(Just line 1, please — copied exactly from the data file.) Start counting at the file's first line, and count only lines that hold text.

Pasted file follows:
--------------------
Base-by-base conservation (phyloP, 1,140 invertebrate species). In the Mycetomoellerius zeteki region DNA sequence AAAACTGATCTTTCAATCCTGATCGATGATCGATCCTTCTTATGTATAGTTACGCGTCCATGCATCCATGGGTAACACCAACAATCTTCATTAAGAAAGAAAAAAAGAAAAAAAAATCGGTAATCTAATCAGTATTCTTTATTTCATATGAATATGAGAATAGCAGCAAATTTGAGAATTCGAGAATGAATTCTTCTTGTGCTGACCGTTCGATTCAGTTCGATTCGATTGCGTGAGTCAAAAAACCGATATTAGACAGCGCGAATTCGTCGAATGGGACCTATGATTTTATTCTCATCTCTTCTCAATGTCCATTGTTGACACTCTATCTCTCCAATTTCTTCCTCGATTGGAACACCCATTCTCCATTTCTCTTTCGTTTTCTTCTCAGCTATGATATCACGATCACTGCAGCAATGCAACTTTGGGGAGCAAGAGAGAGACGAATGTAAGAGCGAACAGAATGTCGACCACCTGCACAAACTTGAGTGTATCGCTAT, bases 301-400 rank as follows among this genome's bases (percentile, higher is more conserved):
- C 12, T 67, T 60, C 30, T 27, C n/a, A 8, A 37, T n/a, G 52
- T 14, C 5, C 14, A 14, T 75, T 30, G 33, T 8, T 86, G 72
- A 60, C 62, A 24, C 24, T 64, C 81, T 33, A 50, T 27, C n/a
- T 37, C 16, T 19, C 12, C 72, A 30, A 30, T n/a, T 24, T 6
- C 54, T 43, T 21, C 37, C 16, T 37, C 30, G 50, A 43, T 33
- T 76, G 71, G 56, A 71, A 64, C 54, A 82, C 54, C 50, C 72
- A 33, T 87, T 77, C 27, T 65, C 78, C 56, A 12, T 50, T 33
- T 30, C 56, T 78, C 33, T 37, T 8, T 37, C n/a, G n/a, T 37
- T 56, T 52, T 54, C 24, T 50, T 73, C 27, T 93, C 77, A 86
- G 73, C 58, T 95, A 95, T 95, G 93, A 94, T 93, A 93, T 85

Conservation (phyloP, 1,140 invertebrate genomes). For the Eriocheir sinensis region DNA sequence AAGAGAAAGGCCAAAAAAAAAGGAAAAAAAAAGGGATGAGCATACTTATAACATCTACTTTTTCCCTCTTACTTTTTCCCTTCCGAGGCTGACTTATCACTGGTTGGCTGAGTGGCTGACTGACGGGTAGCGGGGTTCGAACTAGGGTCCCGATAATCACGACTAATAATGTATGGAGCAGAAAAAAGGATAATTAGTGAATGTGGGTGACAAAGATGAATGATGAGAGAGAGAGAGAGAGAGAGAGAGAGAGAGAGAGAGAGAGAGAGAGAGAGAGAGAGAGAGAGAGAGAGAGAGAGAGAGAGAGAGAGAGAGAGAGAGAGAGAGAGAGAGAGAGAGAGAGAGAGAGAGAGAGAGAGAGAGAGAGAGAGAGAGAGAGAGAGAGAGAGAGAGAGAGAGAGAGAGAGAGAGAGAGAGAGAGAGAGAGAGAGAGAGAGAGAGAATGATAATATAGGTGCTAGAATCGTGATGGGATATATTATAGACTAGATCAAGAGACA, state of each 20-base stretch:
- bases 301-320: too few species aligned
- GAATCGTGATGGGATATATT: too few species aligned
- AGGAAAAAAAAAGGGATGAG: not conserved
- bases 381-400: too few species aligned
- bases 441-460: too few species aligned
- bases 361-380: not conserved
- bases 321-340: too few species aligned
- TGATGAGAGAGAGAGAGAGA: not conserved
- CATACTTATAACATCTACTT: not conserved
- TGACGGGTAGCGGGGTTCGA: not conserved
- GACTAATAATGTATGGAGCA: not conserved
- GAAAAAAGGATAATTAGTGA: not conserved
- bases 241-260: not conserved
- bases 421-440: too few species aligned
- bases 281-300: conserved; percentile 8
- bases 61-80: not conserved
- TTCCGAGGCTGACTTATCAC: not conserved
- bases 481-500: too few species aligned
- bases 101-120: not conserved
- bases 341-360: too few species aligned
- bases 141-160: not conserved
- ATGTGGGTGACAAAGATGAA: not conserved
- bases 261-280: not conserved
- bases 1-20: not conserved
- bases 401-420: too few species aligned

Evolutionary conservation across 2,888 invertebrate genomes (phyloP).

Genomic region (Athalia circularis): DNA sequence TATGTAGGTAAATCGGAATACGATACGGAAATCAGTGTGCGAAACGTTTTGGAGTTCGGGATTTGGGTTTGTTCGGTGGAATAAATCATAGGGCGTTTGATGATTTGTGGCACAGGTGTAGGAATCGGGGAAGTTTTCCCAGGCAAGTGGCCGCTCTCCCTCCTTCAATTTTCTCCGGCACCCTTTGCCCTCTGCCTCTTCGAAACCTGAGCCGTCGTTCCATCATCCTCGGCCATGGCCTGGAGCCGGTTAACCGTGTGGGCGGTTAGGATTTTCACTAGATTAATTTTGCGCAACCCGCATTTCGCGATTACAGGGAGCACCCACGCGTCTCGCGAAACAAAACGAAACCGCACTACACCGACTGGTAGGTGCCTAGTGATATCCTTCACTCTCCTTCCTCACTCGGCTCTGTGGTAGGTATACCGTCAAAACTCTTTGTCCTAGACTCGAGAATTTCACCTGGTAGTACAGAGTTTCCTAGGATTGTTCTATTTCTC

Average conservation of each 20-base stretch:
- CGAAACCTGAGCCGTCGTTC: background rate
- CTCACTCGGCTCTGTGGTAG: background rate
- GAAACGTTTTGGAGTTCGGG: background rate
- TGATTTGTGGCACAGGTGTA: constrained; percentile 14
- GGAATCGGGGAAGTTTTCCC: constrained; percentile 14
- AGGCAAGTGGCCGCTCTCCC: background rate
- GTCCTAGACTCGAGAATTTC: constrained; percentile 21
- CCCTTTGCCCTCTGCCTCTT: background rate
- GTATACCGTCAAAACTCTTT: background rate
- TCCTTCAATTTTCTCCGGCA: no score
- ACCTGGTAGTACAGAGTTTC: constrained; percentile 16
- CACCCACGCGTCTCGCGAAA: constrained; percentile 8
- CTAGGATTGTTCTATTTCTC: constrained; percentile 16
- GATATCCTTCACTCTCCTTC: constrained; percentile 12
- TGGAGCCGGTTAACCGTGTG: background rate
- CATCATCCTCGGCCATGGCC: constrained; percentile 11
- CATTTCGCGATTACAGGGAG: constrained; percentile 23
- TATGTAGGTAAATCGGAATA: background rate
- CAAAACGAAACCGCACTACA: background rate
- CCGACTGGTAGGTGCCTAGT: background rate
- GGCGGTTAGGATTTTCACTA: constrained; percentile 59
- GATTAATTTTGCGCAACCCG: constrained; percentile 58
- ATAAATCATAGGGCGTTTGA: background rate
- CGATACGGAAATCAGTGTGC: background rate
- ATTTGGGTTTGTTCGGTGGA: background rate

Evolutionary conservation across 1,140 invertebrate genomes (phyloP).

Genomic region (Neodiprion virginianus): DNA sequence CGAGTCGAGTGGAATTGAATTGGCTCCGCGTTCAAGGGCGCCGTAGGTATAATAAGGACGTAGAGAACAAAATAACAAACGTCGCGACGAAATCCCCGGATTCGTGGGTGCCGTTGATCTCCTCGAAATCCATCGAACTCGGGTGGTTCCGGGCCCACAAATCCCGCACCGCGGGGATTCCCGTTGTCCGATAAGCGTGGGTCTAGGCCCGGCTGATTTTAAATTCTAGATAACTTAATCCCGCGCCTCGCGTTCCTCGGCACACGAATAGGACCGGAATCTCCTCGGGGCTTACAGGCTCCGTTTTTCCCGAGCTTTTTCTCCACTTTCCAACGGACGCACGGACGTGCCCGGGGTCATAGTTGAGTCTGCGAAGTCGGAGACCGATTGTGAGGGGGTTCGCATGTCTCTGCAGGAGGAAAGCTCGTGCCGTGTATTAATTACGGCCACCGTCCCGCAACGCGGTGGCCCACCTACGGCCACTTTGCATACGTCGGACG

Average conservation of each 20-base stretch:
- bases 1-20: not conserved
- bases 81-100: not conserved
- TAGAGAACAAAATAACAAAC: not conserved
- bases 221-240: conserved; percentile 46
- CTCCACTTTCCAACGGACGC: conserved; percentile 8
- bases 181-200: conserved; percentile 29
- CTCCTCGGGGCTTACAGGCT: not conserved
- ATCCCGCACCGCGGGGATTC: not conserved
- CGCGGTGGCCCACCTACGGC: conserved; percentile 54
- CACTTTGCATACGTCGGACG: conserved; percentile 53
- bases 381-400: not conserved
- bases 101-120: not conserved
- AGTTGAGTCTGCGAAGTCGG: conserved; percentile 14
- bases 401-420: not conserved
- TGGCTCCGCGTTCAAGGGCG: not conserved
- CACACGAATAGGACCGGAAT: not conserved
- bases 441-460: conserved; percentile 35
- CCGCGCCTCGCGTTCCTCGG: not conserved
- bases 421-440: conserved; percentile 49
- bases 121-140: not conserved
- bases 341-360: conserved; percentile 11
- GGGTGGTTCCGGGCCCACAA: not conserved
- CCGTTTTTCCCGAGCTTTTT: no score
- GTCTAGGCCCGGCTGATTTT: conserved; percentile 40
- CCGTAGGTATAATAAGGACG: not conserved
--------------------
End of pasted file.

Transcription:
Base-by-base conservation (phyloP, 1,140 invertebrate species). In the Mycetomoellerius zeteki region DNA sequence AAAACTGATCTTTCAATCCTGATCGATGATCGATCCTTCTTATGTATAGTTACGCGTCCATGCATCCATGGGTAACACCAACAATCTTCATTAAGAAAGAAAAAAAGAAAAAAAAATCGGTAATCTAATCAGTATTCTTTATTTCATATGAATATGAGAATAGCAGCAAATTTGAGAATTCGAGAATGAATTCTTCTTGTGCTGACCGTTCGATTCAGTTCGATTCGATTGCGTGAGTCAAAAAACCGATATTAGACAGCGCGAATTCGTCGAATGGGACCTATGATTTTATTCTCATCTCTTCTCAATGTCCATTGTTGACACTCTATCTCTCCAATTTCTTCCTCGATTGGAACACCCATTCTCCATTTCTCTTTCGTTTTCTTCTCAGCTATGATATCACGATCACTGCAGCAATGCAACTTTGGGGAGCAAGAGAGAGACGAATGTAAGAGCGAACAGAATGTCGACCACCTGCACAAACTTGAGTGTATCGCTAT, bases 301-400 rank as follows among this genome's bases (percentile, higher is more conserved):